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Kowhai

Posted by Te Tui Shortland on

This stunning yellow blossom is widely regarded as the country’s national flower. This plant has a lot to share for us Māori. It is particularly known for being a clear marker of the beginning of spring. Kōwhai flowers were traditionally used by us Māori to make a yellow dye. Kōwhai tree bark was also used to treat injuries while kōwhai ashes were also incorporated in ringworm treatments. Māori ancestors used to plant kōwhai trees around old settlement sites and sacred places. It is believed that plantings in some places like Wellington were the direct result of Māori tribal invasion and...

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Puawananga

Posted by Te Tui Shortland on

One of the most “showy” native plant climbers that bursts into beautiful white, starry flowers in spring that is often visible for miles. Puawananga flower is believed to be an indicator of whether summer will be early or late. Puawananga can be grown in the garden, but it does have some specific requirements; in the wild, it will naturally root in the cooler temperatures of the forest floor, the root system of a Puawānanga needs to be cool and shaded. If other plants can’t be used as shade, you can try using a thick mulch or even a physical barrier...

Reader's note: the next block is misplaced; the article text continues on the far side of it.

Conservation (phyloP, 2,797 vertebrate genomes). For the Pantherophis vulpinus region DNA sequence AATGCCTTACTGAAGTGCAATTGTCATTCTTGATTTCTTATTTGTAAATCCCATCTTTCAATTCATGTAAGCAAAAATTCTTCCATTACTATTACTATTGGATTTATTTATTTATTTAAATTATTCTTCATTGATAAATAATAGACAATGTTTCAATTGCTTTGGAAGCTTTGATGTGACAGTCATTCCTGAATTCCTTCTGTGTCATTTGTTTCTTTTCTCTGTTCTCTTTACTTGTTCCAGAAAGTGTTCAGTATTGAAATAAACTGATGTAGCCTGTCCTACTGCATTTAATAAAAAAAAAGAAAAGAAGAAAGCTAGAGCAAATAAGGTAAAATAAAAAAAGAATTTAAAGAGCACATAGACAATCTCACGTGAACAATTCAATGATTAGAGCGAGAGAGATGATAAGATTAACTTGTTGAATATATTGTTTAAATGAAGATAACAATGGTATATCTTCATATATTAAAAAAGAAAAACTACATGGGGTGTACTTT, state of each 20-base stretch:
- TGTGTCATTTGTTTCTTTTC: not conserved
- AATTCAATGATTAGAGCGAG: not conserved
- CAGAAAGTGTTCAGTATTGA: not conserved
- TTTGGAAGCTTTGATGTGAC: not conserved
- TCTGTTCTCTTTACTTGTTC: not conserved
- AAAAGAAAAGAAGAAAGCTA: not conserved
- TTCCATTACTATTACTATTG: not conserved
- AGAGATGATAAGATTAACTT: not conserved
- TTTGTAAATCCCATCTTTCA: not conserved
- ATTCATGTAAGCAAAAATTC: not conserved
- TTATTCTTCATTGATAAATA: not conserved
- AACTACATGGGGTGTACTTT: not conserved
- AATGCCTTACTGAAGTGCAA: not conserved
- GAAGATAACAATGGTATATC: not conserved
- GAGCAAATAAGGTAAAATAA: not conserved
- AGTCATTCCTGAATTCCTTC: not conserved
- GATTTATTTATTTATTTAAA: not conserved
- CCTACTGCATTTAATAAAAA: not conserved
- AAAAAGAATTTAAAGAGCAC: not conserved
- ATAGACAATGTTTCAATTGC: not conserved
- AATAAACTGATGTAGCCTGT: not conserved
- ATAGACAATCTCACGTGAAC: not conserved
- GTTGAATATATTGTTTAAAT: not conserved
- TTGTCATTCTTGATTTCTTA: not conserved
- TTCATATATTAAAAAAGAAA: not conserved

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Puriri

Posted by Te Tui Shortland on

Puriri was widely used by us Maori in pre-European times. The wood made weapons and implements and leaves a decoction used for bathing sprains, backache, and ulcers or drunk for sore throats. Its relative scarcity may be due to it normally growing best on high quality, often volcanic soils. These would have been among the first areas cleared for farming by both us Maori and European. European uses are however quite variable, ranging from structural timbers such as piles, sleepers, and bridges to decorative furniture and wood-turning. It is reputedly the best fence post timber in New Zealand. Puriri was...

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